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The Effects of Obesity and Obstructive Sleep Apnea on Inflammation and Heart Disease

This study has been completed.
Sponsor:
Collaborator:
National Heart, Lung, and Blood Institute (NHLBI)
Information provided by (Responsible Party):
Julio A. Chirinos, University of Pennsylvania
ClinicalTrials.gov Identifier:
NCT00371293
First received: September 1, 2006
Last updated: February 18, 2017
Last verified: February 2017
  Purpose
Obstructive sleep apnea (OSA) is a serious sleep disorder in which a person's breathing is restricted during sleep. Obese individuals with OSA are at an increased risk of inflammation and heart conditions, but it is unknown whether this risk is related to the effects of OSA or obesity. This study will evaluate whether OSA or obesity plays the primary role in inflammation related to heart disease. The study will also determine the independent effects of OSA and obesity on insulin resistance and blood vessel function.

Condition Intervention
Sleep Apnea Syndromes
Inflammation
Behavioral: Weight Loss Program
Device: CPAP therapy

Study Type: Interventional
Study Design: Allocation: Randomized
Intervention Model: Parallel Assignment
Masking: No masking
Primary Purpose: Treatment
Official Title: Inflammatory Response to Sleep Apnea in Obese Subjects: The Cardiovascular Effects of Obstructive Sleep Apnea (COSA) Study

Resource links provided by NLM:


Further study details as provided by University of Pennsylvania:

Primary Outcome Measures:
  • Inflammation [ Time Frame: Measured at Baseline and Week 24 ]

Secondary Outcome Measures:
  • Change in Insulin Resistance (Insulin Sensitivity Index, x10-4/Min−1/μU/ml) [ Time Frame: Measured at Baseline and Week 24 ]
    Assessed using the frequently sampled intravenous glucose tolerance test (FSIGTT) which evaluates blood glucose and insulin levels. Insulin sensitivity is estimated using the Bergman's minimal model.

  • Change in LDL Cholesterol Levels [ Time Frame: Measured at Baseline and Week 24 ]
  • Change in Triglyceride Levels [ Time Frame: Measured at Baseline and Week 24 ]
  • Change in HDL Cholesterol Levels [ Time Frame: Measured at Baseline and Week 24 ]

Enrollment: 181
Study Start Date: September 2006
Study Completion Date: December 2013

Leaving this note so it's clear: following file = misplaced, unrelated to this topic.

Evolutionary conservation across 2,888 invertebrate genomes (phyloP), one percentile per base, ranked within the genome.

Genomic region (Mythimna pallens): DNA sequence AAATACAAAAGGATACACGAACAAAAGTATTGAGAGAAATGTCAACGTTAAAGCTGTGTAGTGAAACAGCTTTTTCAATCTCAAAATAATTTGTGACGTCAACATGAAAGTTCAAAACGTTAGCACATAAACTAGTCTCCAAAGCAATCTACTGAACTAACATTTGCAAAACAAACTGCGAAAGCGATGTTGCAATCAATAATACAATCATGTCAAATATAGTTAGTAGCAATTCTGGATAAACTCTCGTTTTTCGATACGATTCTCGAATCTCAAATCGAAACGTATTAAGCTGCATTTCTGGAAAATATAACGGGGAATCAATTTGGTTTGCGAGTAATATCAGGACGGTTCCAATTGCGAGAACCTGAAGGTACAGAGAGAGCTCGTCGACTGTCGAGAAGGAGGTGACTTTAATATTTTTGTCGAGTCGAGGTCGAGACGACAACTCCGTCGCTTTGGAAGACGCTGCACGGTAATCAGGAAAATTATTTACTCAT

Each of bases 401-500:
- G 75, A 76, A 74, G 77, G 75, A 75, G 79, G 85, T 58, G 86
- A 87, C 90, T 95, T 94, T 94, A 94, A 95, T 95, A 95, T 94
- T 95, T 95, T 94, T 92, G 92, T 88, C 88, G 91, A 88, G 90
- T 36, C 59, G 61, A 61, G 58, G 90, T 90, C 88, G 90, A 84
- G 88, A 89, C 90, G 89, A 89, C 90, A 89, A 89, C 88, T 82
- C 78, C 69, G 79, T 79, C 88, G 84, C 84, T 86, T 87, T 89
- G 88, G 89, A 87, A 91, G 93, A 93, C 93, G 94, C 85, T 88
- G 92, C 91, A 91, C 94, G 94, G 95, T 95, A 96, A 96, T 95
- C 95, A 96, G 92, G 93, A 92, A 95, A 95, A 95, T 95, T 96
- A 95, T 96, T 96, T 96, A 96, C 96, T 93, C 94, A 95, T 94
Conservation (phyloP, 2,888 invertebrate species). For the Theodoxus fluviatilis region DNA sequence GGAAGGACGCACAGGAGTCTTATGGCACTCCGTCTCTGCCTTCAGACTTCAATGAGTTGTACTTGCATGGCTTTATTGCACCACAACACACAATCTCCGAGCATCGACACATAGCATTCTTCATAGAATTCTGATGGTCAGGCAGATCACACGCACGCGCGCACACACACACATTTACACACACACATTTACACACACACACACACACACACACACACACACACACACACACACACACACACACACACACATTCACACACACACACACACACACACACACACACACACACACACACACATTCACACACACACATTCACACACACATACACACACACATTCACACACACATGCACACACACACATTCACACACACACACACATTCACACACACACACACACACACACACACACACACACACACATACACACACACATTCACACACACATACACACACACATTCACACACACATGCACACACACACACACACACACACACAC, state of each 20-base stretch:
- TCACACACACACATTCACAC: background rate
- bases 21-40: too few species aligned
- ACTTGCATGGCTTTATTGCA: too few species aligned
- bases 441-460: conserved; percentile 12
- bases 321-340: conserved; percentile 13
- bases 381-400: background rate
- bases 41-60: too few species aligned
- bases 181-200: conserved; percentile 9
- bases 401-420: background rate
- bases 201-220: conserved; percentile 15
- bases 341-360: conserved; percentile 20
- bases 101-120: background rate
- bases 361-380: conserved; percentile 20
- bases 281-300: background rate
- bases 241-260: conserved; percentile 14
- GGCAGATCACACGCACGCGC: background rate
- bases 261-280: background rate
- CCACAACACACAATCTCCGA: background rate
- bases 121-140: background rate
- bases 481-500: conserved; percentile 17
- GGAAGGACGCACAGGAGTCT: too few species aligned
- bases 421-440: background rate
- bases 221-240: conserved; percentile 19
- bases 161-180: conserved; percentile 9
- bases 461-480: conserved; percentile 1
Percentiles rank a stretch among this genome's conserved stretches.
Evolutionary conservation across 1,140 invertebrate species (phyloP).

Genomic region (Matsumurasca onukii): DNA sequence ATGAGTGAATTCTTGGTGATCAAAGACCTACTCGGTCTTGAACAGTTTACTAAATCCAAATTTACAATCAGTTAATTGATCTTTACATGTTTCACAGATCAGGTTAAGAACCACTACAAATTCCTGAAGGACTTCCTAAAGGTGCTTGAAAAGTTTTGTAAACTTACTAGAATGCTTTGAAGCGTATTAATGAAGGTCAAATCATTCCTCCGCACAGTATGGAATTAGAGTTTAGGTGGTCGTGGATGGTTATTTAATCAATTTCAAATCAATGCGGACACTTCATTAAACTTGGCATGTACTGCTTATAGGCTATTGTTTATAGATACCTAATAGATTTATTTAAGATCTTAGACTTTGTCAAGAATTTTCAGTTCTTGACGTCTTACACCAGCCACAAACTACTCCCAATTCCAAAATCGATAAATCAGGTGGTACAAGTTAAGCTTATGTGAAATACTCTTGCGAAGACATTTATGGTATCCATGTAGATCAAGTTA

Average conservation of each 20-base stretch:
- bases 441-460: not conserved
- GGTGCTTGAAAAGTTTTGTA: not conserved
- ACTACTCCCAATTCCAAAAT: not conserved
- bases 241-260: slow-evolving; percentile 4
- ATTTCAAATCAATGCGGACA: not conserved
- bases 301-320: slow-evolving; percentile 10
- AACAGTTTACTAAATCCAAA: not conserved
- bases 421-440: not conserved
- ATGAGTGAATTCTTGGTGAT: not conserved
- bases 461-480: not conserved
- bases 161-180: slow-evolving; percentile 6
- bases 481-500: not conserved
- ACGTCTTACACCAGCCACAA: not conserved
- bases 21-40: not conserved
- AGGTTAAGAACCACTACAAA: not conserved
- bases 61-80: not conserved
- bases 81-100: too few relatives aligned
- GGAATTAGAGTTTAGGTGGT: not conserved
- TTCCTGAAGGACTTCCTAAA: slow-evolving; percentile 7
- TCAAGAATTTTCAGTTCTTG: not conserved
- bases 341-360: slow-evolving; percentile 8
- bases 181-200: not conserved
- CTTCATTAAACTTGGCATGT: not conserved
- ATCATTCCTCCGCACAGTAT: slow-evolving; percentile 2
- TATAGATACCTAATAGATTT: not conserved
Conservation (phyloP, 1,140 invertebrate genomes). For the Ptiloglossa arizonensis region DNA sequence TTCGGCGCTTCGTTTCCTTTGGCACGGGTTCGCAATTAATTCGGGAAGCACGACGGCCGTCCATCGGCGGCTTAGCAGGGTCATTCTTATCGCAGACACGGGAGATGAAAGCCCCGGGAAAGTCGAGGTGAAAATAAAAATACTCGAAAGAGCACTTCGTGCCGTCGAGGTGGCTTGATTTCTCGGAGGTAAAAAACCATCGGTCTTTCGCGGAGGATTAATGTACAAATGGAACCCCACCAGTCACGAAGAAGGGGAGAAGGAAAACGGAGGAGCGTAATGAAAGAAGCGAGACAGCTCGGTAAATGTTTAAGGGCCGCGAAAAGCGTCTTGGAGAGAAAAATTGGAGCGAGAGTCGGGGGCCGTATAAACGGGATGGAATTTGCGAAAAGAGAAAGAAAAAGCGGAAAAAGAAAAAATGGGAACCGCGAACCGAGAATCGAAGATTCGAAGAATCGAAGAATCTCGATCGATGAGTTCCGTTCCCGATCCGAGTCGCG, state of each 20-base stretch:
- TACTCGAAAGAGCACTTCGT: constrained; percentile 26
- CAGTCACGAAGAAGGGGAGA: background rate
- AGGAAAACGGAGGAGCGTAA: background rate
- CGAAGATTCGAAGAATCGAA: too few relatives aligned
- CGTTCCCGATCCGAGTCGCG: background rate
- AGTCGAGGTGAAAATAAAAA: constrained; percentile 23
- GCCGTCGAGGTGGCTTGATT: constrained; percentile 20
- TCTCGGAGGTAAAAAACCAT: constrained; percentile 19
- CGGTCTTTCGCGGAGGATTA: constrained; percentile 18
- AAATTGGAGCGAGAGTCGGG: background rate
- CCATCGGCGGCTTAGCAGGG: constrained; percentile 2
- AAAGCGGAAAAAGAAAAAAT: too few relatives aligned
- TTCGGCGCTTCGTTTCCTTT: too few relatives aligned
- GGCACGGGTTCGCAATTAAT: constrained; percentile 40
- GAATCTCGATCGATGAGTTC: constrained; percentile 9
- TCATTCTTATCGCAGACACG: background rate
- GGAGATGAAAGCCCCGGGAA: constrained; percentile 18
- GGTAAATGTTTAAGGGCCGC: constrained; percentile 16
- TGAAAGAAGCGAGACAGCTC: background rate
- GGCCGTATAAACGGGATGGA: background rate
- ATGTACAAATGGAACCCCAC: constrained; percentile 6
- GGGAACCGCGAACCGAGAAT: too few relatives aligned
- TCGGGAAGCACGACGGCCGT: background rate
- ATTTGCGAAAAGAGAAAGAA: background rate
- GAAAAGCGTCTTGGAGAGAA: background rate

Primary Completion Date: September 2012 (Final data collection date for primary outcome measure)
Arms Assigned Interventions
Active Comparator: 1
Participants will receive CPAP therapy.
Device: CPAP therapy
Participants receiving CPAP therapy will use a CPAP machine each night while they sleep.
Active Comparator: 2
Participants will take part in a weight loss program.
Behavioral: Weight Loss Program
Participants in the weight loss program will receive weekly dietary counseling and will be encouraged to decrease caloric intake and increase physical activity.
Experimental: 3
Participants will receive CPAP therapy and take part in a weight loss program.
Behavioral: Weight Loss Program
Participants in the weight loss program will receive weekly dietary counseling and will be encouraged to decrease caloric intake and increase physical activity.
Device: CPAP therapy
Participants receiving CPAP therapy will use a CPAP machine each night while they sleep.

Detailed Description:

OSA is a common sleep disorder that is characterized by a brief collapse of the upper airway during sleep. This blockage prevents air from flowing properly into the lungs and causes pauses in breathing. If left untreated, OSA can cause high blood pressure, memory problems, weight gain, impotency, and headaches. It is also associated with an increased risk of inflammation-related heart conditions. Obesity is common among individuals with OSA and it may also be associated with inflammation. It is not known, however, whether the increased risk of heart problems is caused primarily by the inflammatory effects of OSA or obesity.

The most common treatment for OSA is continuous positive airway pressure (CPAP) therapy, in which a mask is worn over the nose during sleep. Air flows through the mask to maintain a level of pressure that keeps the throat open. The most common treatment for obesity is weight loss. This study will determine the primary cause of heart-related inflammation by evaluating the individual and combined effects of CPAP therapy and a weight loss program in treating obese individuals with OSA. The study will also determine the independent effects of these therapies on insulin resistance and blood vessel function (arterial stiffness, central arterial pressures).